I’ve contributed healthily to DMP’s Triton, Unico, Atomcat, and Captain Ken publishing drives. Since Alabaster is a title that I’m actually interested in, I may decide to allow my enthusiasm to overrule my rational skepticism and contribute toward this project too.

FacebookTwitterGoogle+PinterestStumbleUponShare

Under the Dog Gets Unleashed

Thursday, January 22nd, 2015

Creative Intelligence Arts (CIA) CEO and founder Hiroaki Yura has announced that his company is recusing itself from involvement in the production of the Under the Dog OVA. CIA and animation studio Kinema Citrus jointly conceived the project and launched its 2014 Kickstarter campaign that became Kickstarter’s most successful crowd-funded animation project ever. Yura has announced that the continued development of the original anime OVA will henceforth be handled exclusively by Kinema Citrus with Kouji Morimoto brought on board to produce the project. Morimoto, not to be confused with Studio 4°C co-founder, has produced sci-fi/action anime including Avenger (2003), .hack//Roots (2006), and CANAAN (2009).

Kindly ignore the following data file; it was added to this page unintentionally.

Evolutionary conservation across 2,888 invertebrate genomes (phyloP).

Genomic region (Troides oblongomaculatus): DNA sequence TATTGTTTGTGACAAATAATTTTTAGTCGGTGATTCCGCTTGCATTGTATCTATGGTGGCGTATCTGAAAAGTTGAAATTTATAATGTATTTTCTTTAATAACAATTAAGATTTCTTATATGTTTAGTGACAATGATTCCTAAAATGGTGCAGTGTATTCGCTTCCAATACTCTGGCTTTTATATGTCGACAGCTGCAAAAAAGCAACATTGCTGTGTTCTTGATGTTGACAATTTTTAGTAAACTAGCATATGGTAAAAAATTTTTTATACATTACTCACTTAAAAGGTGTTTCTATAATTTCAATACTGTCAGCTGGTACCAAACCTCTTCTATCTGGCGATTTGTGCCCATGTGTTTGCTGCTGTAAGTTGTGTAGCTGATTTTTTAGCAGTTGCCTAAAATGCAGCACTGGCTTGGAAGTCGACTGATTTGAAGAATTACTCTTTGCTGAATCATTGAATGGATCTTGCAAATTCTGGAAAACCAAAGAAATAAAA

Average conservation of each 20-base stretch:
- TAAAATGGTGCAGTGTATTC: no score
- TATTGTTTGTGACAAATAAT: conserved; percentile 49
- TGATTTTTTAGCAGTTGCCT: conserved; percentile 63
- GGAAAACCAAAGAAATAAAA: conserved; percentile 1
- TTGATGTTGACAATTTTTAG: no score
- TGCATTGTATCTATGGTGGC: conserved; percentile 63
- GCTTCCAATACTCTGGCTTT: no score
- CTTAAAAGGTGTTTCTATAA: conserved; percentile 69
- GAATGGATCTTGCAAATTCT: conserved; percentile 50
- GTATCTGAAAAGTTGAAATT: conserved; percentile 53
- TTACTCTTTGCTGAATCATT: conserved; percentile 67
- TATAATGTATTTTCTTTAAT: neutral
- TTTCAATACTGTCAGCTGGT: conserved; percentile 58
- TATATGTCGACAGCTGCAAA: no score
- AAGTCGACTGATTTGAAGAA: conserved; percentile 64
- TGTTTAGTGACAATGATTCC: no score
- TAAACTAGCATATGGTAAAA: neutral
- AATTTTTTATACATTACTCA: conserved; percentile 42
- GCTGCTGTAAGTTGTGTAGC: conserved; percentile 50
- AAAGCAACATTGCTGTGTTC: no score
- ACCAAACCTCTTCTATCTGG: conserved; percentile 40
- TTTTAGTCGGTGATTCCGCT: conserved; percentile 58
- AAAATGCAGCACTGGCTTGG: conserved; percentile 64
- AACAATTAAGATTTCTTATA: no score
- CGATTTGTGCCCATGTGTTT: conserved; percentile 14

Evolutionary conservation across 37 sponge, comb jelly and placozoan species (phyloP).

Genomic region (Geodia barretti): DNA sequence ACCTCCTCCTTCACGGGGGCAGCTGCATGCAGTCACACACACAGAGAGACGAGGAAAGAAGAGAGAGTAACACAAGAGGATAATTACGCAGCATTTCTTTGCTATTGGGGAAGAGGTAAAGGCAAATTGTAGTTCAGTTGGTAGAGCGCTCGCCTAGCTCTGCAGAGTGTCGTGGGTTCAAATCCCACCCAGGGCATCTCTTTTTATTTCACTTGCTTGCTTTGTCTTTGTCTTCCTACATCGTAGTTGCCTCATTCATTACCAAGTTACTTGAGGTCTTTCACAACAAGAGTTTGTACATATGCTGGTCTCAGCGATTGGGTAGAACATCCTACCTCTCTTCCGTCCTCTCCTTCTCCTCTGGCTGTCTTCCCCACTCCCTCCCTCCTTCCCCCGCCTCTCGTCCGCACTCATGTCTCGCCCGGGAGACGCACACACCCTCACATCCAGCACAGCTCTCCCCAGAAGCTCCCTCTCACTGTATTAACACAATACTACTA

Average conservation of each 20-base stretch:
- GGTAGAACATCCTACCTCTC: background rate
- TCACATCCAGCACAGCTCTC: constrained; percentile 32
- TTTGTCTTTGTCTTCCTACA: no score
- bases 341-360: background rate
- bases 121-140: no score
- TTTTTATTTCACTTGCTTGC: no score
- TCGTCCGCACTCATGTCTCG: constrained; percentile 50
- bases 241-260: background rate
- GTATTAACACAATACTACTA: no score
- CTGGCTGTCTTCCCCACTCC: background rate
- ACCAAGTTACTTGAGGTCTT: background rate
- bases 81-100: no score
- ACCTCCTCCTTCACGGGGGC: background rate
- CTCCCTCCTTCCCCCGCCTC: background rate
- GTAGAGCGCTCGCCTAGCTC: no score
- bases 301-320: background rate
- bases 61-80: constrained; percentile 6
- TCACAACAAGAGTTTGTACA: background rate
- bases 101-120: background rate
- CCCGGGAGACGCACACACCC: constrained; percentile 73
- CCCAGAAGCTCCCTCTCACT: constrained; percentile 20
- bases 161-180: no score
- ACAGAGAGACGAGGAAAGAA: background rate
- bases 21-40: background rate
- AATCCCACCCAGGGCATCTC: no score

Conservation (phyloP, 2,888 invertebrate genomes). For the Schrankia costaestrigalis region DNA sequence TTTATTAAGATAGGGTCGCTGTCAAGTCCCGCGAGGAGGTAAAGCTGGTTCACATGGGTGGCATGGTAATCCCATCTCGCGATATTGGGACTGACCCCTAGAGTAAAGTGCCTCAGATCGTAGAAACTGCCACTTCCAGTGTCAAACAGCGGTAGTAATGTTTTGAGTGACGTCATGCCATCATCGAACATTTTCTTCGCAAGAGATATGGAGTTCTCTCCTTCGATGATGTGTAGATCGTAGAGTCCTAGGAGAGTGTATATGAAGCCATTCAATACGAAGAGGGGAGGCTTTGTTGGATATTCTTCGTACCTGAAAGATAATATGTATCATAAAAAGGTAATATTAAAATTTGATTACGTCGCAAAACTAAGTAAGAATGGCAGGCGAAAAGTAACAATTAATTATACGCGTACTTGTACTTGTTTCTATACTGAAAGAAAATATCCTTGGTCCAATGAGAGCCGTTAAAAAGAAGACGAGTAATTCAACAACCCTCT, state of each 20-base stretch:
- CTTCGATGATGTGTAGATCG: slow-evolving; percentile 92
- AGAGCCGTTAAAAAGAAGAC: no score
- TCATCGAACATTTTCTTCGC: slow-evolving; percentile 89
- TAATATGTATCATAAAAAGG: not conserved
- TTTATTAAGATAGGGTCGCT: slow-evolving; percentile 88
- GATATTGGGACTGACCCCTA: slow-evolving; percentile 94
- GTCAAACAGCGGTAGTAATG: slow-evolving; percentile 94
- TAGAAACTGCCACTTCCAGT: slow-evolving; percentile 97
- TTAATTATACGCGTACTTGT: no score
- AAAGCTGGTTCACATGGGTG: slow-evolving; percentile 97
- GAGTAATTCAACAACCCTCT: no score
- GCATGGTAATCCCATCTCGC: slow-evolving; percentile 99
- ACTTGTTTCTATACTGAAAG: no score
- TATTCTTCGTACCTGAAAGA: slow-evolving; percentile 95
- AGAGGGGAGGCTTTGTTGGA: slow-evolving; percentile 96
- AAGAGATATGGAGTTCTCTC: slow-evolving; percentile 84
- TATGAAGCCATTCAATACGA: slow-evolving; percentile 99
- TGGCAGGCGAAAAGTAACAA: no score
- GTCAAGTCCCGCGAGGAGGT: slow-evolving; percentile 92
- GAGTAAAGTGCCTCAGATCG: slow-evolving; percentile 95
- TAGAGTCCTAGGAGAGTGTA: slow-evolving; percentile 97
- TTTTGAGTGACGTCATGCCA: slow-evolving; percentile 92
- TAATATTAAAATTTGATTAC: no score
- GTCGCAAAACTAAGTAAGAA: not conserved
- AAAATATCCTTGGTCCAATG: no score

According to Hiroaki Yura, “In order to comply with certain requests from members of the UTD creative team, and to deliver an unhindered product to our backers, CIA is hereby removing itself from the UTD project… It is a testament to the enthusiasm the UTD team has that they wished to take over the production and directly handle it themselves.”

I respect and applaud the announcement because it represents an inexperienced producer stepping back, out of the way, handing over creative control directly to the animators who are making the OVA. The transfer shifts creative control from from CIA, which has no experience in anime production, to studio Kinema Citrus, which has successfully produced anime including Code:Breaker (2012), Yuyushiki (2013), Black Bullet (2014), and Barakamon (2014). My expectation is that fewer cooks in the kitchen, and putting the development directly into the hands of experienced artists, will result in a stronger, less adulterated product.

FacebookTwitterGoogle+PinterestStumbleUponShare